52531d10
GS
1742 # handle Some::Module::Exception
1743 }
1744 else {
1745 # handle all other possible exceptions
1746 }
1747 }
1748
52e58e76
Z
1749If an uncaught exception results in interpreter exit, the exit code is
1750determined from the values of L<C<$!>|perlvar/$!> and
1751L<C<$?>|perlvar/$?> with this pseudocode:
1752
1753 exit $! if $!; # errno
1754 exit $? >> 8 if $? >> 8; # child exit status
1755 exit 255; # last resort
1756
1757As with L<C<exit>|/exit EXPR>, L<C<$?>|perlvar/$?> is set prior to
1758unwinding the call stack; any C<DESTROY> or C<END> handlers can then
1759alter this value, and thus Perl's exit code.
1760
1761The intent is to squeeze as much possible information about the likely cause
1762into the limited space of the system exit code. However, as
1763L<C<$!>|perlvar/$!> is the value of C's C<errno>, which can be set by
1764any system call, this means that the value of the exit code used by
1765L<C<die>|/die LIST> can be non-predictable, so should not be relied
1766upon, other than to be non-zero.
52531d10 1767
2263ed23
LM
1768You can arrange for a callback to be run just before the
1769L<C<die>|/die LIST> does its deed, by setting the
1770L<C<$SIG{__DIE__}>|perlvar/%SIG> hook. The associated handler is called
52e58e76
Z
1771with the exception as an argument, and can change the exception,
1772if it sees fit, by
2263ed23
LM
1773calling L<C<die>|/die LIST> again. See L<perlvar/%SIG> for details on
1774setting L<C<%SIG>|perlvar/%SIG> entries, and L<C<eval>|/eval EXPR> for some
1775examples. Although this feature was to be run only right before your
1776program was to exit, this is not currently so: the
1777L<C<$SIG{__DIE__}>|perlvar/%SIG> hook is currently called even inside
1778L<C<eval>|/eval EXPR>ed blocks/strings! If one wants the hook to do
19799a22 1779nothing in such situations, put
fb73857a 1780
5ed4f2ec 1781 die @_ if $^S;
fb73857a 1782
19799a22
GS
1783as the first line of the handler (see L<perlvar/$^S>). Because
1784this promotes strange action at a distance, this counterintuitive
b76cc8ba 1785behavior may be fixed in a future release.
774d564b 1786
2263ed23
LM
1787See also L<C<exit>|/exit EXPR>, L<C<warn>|/warn LIST>, and the L<Carp>
1788module.
4c050ad5 1789
a0d0e21e 1790=item do BLOCK
d74e8afc 1791X<do> X<block>
a0d0e21e 1792
c17cdb72
NC
1793=for Pod::Functions turn a BLOCK into a TERM
1794
a0d0e21e 1795Not really a function. Returns the value of the last command in the
6b275a1f
RGS
1796sequence of commands indicated by BLOCK. When modified by the C<while> or
1797C<until> loop modifier, executes the BLOCK once before testing the loop
391b733c 1798condition. (On other statements the loop modifiers test the conditional
6b275a1f 1799first.)
a0d0e21e 1800
4968c1e4 1801C<do BLOCK> does I<not> count as a loop, so the loop control statements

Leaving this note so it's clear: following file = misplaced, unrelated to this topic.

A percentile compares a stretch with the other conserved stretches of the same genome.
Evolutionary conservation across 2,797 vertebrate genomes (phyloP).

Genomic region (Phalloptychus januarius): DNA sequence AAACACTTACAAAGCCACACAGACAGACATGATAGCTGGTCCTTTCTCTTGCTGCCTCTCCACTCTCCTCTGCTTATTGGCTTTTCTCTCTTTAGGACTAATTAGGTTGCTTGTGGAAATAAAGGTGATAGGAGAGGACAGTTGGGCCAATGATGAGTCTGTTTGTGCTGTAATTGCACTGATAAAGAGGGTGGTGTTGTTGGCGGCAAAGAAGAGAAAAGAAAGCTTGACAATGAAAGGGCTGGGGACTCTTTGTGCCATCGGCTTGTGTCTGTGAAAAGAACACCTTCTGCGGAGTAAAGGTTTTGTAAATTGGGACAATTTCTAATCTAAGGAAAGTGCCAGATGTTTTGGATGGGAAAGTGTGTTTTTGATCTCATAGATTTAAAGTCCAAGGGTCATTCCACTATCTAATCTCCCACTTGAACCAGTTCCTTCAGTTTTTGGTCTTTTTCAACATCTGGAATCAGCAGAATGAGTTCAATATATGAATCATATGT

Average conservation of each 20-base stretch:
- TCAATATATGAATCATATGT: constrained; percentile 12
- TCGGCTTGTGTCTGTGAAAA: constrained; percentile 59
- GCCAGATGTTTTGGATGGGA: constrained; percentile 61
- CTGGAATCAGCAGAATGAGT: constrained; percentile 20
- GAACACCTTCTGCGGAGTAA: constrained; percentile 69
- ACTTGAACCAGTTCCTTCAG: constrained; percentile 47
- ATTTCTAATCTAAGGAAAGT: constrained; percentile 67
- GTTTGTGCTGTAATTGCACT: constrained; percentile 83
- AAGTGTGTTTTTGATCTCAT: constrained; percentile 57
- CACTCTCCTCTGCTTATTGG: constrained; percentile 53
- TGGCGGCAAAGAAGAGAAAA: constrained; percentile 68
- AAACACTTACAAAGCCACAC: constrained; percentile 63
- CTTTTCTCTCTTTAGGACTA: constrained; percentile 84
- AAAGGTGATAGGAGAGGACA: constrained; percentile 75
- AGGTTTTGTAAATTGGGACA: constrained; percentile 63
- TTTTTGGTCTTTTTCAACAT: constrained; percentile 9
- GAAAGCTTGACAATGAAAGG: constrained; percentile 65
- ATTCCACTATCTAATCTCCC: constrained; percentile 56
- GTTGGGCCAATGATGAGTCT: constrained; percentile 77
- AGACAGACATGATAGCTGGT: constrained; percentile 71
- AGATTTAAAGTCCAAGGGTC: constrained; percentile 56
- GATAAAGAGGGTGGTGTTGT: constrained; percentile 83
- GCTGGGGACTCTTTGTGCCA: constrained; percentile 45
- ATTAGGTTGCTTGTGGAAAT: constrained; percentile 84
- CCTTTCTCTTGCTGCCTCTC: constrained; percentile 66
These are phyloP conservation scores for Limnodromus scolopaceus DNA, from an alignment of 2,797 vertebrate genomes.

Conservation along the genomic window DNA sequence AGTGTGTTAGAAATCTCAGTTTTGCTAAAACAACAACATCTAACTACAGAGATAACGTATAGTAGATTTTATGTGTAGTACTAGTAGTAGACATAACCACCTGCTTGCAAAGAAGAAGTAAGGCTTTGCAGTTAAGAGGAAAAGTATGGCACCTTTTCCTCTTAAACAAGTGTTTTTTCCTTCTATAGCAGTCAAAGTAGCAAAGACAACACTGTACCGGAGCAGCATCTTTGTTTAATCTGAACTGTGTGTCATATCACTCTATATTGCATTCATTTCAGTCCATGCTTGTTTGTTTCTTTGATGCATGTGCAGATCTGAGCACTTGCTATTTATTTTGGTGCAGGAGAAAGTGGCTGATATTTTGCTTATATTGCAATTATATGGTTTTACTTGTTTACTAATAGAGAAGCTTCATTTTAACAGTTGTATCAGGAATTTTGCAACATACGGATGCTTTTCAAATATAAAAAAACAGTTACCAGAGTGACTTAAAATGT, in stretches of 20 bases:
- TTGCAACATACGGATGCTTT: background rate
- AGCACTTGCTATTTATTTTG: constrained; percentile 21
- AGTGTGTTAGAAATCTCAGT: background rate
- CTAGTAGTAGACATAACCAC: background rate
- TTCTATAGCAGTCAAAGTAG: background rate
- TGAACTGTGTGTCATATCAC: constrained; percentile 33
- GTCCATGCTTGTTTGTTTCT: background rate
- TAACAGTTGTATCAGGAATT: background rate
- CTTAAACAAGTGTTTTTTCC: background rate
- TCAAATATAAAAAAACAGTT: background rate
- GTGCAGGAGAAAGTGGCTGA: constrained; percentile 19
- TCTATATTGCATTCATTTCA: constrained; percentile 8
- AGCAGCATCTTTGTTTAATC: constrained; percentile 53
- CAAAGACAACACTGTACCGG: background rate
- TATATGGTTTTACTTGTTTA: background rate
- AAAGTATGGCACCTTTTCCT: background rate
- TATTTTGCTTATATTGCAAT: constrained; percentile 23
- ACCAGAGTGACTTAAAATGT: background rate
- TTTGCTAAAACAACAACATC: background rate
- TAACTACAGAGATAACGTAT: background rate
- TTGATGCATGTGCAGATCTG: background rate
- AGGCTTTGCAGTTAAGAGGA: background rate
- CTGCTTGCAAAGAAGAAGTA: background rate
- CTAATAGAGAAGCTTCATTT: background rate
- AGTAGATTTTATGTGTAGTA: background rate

2263ed23
LM
1802L<C<next>|/next LABEL>, L<C<last>|/last LABEL>, or
1803L<C<redo>|/redo LABEL> cannot be used to leave or restart the block.
2b5ab1e7 1804See L<perlsyn> for alternative strategies.
4968c1e4 1805
a0d0e21e 1806=item do EXPR
d74e8afc 1807X<do>
a0d0e21e
LW
1808
1809Uses the value of EXPR as a filename and executes the contents of the
5fc38956 1810file as a Perl script:
a0d0e21e 1811
cfe4f7b6
DM
1812 # load the exact specified file (./ and ../ special-cased)
1813 do '/foo/stat.pl';
1814 do './stat.pl';
1815 do '../foo/stat.pl';
a0d0e21e 1816
cfe4f7b6
DM
1817 # search for the named file within @INC
1818 do 'stat.pl';
1819 do 'foo/stat.pl';
5fc38956
DM
1820
1821C<do './stat.pl'> is largely like
a0d0e21e 1822
986b19de 1823 eval `cat stat.pl`;
a0d0e21e 1824
a03e9f8a
DH
1825except that it's more concise, runs no external processes, and keeps
1826track of the current filename for error messages. It also differs in that
1827code evaluated with C<do FILE> cannot see lexicals in the enclosing
1828scope; C<eval STRING> does. It's the same, however, in that it does
1829reparse the file every time you call it, so you probably don't want
1830to do this inside a loop.
1831
cfe4f7b6 1832Using C<do> with a relative path (except for F<./> and F<../>), like
a03e9f8a 1833
cfe4f7b6 1834 do 'foo/stat.pl';
a03e9f8a
DH
1835
1836will search the L<C<@INC>|perlvar/@INC> directories, and update
1837L<C<%INC>|perlvar/%INC> if the file is found. See L<perlvar/@INC>
1838and L<perlvar/%INC> for these variables. In particular, note that
1839whilst historically L<C<@INC>|perlvar/@INC> contained '.' (the
1840current directory) making these two cases equivalent, that is no
1c99110e
DM
1841longer necessarily the case, as '.' is not included in C<@INC> by default
1842in perl versions 5.26.0 onwards. Instead, perl will now warn:
1843
1844 do "stat.pl" failed, '.' is no longer in @INC;
1845 did you mean do "./stat.pl"?
2263ed23
LM
1846
1847If L<C<do>|/do EXPR> can read the file but cannot compile it, it
1848returns L<C<undef>|/undef EXPR> and sets an error message in
1849L<C<$@>|perlvar/$@>. If L<C<do>|/do EXPR> cannot read the file, it
1850returns undef and sets L<C<$!>|perlvar/$!> to the error. Always check
1851L<C<$@>|perlvar/$@> first, as compilation could fail in a way that also
1852sets L<C<$!>|perlvar/$!>. If the file is successfully compiled,